Not only Flamenco - History of Spanish music
Few foreigners know that the Spanish music is much more than the "flamenco". Each region has its own style of music. The "Flamenco" for instance, is only represented in the south. The music of the northeast is the "Jota", the North seems more Irish than Spanish, as the typical instrument is the “cornamusa”. In the most remote period of the Iberian Peninsula, many years before Christ, many different cultures of the Mediterranean region gathered at the same stage, Spain were given. The country was a melting pot of cultures and highlighted the most diverse and disparate musical creation.
The Roman Empire brought the music and ideas of ancient Greece, the Christian lyrics and the Germans predisposed culture and music. During the Middle Ages, the Jews and the Arabs brought new ideas and styles. During the Renaissance, there is an Arabic influence, contributing to the development of instrumental music, as the Spanish guitar. Later in the first half of the 16th century, a French style comes into Spain. During the Holy Roman Empire, under the rule of King Charles I, the musicians begin to travel within the empire (which is close to Italy and Germany), and evolve new styles mixing what they collect during the journey.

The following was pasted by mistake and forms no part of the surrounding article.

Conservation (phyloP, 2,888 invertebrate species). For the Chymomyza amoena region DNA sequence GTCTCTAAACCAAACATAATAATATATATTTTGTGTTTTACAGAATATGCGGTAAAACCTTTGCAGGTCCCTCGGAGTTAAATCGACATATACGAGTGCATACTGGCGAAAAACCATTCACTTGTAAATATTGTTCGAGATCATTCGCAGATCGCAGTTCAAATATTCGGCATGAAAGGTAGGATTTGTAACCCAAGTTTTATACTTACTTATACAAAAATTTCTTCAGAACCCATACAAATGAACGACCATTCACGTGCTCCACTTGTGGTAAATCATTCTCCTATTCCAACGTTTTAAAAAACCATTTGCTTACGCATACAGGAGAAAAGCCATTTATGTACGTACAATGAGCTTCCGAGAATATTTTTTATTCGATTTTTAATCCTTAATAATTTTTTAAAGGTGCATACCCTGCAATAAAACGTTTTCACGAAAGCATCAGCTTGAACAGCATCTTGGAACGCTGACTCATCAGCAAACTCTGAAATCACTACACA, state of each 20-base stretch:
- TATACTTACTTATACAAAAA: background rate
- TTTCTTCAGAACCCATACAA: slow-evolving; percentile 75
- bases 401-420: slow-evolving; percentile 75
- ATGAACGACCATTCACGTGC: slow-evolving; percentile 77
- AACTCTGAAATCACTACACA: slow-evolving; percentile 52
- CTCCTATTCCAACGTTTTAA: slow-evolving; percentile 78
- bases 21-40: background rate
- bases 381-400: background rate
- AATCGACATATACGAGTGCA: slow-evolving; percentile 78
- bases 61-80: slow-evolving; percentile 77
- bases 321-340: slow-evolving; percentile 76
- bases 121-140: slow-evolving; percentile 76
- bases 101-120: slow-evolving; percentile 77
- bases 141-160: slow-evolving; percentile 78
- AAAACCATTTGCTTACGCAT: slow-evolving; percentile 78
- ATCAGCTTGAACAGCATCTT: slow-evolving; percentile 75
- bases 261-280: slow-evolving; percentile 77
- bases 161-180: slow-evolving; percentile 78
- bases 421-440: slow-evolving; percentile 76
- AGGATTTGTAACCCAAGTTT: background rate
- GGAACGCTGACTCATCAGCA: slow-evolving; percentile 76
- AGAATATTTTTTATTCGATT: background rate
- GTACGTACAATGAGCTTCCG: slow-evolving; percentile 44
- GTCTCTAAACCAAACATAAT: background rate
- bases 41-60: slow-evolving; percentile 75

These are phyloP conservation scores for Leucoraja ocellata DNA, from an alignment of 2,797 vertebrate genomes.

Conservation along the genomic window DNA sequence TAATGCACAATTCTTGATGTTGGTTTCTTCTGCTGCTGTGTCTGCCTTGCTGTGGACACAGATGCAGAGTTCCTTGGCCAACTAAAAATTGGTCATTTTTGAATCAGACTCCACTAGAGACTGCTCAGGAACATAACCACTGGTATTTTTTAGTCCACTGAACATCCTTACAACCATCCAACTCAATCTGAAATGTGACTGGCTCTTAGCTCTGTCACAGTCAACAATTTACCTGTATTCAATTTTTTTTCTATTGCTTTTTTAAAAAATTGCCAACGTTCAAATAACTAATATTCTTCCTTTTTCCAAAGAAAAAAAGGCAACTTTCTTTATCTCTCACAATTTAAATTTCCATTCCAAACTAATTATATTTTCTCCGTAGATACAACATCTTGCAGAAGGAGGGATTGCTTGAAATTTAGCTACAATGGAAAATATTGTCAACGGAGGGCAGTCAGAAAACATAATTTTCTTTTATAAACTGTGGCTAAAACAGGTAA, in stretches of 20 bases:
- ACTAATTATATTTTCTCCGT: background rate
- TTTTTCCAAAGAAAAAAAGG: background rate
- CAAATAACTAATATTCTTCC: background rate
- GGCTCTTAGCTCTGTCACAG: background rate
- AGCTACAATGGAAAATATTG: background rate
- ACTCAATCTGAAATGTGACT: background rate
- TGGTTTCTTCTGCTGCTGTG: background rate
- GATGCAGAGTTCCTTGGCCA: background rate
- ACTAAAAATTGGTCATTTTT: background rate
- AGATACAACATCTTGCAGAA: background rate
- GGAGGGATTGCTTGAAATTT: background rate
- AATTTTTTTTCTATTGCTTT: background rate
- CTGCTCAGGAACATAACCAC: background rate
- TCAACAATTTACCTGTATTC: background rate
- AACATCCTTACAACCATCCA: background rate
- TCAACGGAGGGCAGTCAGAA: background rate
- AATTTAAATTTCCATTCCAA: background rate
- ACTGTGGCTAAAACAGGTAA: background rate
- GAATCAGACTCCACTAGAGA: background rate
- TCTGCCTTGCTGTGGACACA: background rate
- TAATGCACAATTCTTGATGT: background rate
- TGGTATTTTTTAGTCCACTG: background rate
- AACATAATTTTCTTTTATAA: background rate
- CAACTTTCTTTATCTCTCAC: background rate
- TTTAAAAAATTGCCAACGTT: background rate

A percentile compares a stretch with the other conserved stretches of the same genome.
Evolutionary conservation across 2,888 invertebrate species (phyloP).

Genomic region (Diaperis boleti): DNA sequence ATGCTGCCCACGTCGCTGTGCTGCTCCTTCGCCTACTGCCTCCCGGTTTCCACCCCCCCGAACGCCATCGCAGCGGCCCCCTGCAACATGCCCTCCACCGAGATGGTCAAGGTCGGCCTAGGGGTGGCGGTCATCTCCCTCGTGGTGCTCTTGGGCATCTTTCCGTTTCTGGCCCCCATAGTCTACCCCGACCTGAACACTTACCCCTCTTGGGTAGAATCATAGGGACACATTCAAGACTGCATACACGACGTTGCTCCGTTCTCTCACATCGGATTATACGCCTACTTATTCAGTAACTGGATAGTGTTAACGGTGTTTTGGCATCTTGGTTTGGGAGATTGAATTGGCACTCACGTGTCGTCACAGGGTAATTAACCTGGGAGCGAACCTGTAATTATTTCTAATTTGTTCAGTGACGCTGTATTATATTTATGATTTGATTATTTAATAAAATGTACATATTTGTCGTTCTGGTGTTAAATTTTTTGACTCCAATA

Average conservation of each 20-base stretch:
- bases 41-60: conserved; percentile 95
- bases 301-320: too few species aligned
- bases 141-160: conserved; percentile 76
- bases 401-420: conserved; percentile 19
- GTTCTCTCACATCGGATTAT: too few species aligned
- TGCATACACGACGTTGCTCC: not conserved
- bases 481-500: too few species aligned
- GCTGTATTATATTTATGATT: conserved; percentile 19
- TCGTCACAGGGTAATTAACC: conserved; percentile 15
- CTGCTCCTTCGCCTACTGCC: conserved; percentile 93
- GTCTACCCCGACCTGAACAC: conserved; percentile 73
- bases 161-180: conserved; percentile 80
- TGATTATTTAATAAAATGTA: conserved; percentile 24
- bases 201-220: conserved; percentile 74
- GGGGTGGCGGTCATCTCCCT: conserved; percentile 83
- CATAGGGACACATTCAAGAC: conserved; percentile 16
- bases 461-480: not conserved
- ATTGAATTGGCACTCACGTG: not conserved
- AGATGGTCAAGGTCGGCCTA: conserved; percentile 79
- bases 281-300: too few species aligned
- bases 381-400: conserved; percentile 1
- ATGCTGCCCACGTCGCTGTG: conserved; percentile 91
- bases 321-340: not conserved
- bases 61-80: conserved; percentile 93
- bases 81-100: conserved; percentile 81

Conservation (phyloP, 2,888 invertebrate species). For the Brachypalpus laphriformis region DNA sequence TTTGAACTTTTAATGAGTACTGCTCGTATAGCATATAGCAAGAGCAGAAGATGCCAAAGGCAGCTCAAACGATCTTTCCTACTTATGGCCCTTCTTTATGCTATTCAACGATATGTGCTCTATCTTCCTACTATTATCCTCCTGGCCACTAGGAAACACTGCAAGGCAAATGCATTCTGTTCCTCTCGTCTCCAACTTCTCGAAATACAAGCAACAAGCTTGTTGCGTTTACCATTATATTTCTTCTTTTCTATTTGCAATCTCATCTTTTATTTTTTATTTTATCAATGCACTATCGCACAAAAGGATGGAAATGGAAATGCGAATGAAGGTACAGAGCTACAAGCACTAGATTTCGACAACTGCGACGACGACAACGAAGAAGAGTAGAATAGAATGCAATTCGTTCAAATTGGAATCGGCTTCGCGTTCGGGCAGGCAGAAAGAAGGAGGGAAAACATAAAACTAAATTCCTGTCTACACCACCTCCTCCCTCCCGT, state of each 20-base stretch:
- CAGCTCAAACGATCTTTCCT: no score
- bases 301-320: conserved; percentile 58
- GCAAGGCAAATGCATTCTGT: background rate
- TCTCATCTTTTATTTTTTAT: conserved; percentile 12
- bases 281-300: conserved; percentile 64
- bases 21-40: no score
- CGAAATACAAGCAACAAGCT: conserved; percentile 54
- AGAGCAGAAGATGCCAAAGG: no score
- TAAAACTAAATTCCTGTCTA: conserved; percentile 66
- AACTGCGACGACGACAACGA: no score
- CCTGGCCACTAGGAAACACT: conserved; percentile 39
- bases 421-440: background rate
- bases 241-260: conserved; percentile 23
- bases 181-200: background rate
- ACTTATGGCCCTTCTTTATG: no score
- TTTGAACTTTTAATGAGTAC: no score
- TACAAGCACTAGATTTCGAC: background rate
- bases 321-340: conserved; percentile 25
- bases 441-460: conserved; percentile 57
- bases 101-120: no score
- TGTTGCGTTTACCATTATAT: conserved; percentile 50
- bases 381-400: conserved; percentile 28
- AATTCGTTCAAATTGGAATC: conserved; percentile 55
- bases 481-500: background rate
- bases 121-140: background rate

In the late 17th century, people stop paying attention for classical music. Regional and folk music becomes famous. During the dictatorship of Franco, who tries to create a uniform, centralized nationalist state, prohibits all elements of regional culture. (The language, literature and music). After the dictator's death, the Anglo-American music prevails. With the help of passion and rhythm of "flamenco", the musicians create their own style. Music festivals, which arise in the second half of the last century, creating a space where musicians can present modern music; many music stars are illustrated with the help of these festivals. In short we can say that have more than two millennia of internal and external influences doomed to a very diverse and interesting musical culture. So when someone approaches the subject of Spanish music, delete the "flamenco" and thinks that diversity offered in Spain.
Written by Eurodesk Qualified Multiplier, Ayuntamiento de Alaquás